Life changes all the time, and challenges us. We learn to move with these changes, adapt and move forwards. Recently, a client ended therapy rather suddenly, after reporting a major recovery. I was told how the sessions had helped, and the pivotal moment, a specific intervention on my part, was pinpointed. I was told this was what had enabled them to change and adopt coping techniques. The client explained they were aware of limitations and challenges ahead, and that it wasn’t always going to be straightforward.
Despite this positive outcome, I was left wondering if I was a good enough counsellor during the sessions as this ending seemed rather abrupt. Was there something I said or did that might not have been in the interest of the client?
My reactions in therapy are shaped by the professional experience I have acquired treating a vast range of mental health issues, my own personality and my internal supervisor. So, in the rare cases when clients make an amazingly fast recovery within a few sessions, I can’t help but question how authentic they are being. Did they actually recover from what was an important issue in their lives within a few sessions? Did they in fact take in the sessions’ content and do the much needed work outside the counselling room? Are they really able to manage their feelings much more effectively now and continue without therapy? Or is it the case they do not wish to continue their self-exploration in the sessions and are looking for a way out? I shall never know. I do enjoy empowering my clients to make the decision to end therapy. And I therefore respect their choice.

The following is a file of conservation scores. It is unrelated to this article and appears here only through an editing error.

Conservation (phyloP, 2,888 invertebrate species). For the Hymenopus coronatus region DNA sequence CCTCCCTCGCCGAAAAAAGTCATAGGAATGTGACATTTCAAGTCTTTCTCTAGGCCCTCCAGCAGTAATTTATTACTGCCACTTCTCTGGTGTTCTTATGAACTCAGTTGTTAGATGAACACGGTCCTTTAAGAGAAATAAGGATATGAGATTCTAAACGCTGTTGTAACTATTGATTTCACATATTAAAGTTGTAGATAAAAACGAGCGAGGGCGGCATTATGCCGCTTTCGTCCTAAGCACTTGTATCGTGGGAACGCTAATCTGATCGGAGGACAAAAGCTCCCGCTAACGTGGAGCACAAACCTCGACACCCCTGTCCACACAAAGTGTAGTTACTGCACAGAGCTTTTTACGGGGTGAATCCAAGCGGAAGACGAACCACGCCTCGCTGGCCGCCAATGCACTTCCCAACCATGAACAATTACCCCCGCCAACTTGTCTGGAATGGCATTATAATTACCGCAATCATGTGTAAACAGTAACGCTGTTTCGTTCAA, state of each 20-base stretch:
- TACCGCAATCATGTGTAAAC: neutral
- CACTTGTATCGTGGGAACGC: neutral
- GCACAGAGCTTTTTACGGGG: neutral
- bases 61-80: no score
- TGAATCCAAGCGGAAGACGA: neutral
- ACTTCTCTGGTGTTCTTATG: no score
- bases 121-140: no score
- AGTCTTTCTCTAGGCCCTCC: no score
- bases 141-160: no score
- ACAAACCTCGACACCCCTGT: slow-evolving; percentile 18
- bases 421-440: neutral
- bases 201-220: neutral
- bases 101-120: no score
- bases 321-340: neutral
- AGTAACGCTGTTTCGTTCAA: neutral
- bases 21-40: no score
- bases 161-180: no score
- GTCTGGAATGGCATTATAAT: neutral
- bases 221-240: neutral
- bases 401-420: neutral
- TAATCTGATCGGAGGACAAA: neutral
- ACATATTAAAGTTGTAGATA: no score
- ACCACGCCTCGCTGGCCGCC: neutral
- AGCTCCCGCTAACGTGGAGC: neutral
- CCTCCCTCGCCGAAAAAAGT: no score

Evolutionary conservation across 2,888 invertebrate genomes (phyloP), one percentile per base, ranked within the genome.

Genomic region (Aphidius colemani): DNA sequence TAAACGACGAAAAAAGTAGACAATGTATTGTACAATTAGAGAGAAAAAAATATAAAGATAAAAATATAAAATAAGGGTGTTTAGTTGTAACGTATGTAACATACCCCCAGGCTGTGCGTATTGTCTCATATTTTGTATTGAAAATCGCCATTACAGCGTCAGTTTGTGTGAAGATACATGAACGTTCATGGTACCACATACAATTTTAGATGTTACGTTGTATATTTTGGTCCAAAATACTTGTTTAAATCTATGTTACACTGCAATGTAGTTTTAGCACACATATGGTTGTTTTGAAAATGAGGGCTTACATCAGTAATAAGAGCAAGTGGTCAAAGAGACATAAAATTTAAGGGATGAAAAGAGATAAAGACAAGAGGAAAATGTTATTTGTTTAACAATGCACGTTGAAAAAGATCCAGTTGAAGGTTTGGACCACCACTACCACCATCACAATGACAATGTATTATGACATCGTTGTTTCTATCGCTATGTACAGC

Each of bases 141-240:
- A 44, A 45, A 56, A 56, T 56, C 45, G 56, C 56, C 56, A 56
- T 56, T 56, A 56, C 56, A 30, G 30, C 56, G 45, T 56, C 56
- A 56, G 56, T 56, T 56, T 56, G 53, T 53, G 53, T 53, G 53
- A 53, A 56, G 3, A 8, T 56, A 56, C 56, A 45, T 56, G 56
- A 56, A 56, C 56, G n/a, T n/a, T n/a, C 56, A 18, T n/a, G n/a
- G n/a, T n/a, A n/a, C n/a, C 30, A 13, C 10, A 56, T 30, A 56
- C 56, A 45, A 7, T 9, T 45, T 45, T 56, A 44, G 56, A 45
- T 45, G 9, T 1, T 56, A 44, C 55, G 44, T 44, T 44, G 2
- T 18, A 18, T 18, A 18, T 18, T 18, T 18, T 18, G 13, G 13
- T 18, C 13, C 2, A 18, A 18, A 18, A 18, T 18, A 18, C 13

I believe that every individual is at a different level of personal development and acquired resilience. The number of sessions a client has depends on what they wish to bring to counselling, how far they wish to go, and how comfortable they feel discussing what really is on their minds. The power to change is within everyone and therapy can help to unlock this. This may happen after many sessions or after a few sessions only.
I will always be in two minds about what happened in this instance, undecided. And this reminds me that living with uncertainty and not knowing is very much a part of life. So I will choose to stay with it and accept this is how it is.